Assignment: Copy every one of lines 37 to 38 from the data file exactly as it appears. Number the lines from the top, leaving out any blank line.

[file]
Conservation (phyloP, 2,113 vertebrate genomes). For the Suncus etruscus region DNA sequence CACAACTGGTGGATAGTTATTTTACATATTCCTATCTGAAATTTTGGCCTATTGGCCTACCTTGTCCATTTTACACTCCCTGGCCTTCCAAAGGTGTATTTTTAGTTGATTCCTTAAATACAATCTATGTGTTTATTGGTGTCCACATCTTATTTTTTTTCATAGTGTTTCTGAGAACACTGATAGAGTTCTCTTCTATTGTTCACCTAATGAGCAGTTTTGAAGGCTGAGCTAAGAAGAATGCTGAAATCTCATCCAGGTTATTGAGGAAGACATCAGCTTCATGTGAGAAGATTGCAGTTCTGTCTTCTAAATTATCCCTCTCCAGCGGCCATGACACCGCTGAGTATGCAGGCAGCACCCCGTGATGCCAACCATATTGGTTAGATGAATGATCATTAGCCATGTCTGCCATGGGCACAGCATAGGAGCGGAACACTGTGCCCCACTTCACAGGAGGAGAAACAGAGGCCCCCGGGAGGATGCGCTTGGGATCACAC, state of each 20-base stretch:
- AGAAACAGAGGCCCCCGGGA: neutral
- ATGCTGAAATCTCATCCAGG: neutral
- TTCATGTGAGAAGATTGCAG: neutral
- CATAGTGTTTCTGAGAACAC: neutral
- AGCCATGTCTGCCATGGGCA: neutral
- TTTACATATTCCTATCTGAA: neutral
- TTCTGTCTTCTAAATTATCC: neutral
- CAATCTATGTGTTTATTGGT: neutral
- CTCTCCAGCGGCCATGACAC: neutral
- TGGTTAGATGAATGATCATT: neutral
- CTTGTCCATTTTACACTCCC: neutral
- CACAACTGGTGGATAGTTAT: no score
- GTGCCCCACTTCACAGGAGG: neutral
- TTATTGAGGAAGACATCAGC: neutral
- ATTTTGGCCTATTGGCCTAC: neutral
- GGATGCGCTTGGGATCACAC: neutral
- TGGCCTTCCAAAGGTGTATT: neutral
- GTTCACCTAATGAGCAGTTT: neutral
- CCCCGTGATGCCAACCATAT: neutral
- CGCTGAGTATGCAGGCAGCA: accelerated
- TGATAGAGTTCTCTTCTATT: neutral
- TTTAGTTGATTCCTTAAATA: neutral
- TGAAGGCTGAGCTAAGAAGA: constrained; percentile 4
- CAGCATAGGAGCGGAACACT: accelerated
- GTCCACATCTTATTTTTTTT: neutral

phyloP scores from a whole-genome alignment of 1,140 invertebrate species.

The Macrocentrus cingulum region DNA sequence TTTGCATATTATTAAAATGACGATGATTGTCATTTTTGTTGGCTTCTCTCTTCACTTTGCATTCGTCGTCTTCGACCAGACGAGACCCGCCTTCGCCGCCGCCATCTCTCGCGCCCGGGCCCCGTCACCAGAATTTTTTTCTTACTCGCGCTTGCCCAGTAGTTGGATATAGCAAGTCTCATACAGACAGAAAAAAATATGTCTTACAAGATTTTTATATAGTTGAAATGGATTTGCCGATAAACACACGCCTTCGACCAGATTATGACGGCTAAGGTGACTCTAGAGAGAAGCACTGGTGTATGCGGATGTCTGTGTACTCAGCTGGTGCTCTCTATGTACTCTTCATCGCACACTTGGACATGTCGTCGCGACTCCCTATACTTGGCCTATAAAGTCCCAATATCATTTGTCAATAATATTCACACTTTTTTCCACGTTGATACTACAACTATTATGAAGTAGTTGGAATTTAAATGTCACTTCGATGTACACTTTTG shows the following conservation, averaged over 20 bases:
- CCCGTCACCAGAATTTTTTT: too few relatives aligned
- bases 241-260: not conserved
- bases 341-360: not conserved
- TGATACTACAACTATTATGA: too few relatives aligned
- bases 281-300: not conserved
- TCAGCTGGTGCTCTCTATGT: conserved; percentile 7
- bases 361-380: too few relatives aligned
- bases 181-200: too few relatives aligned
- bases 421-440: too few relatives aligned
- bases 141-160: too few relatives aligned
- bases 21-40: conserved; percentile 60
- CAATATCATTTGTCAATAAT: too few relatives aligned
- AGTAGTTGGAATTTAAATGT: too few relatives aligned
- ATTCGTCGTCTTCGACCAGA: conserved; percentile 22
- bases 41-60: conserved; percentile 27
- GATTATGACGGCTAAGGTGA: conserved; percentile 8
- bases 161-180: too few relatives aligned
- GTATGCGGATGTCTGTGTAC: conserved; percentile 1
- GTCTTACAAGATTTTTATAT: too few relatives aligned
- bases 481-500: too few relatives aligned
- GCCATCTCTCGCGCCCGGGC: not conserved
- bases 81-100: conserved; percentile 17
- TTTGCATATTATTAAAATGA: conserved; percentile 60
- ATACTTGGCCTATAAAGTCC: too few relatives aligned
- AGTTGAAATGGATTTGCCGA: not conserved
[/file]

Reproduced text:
- bases 421-440: too few relatives aligned
- bases 141-160: too few relatives aligned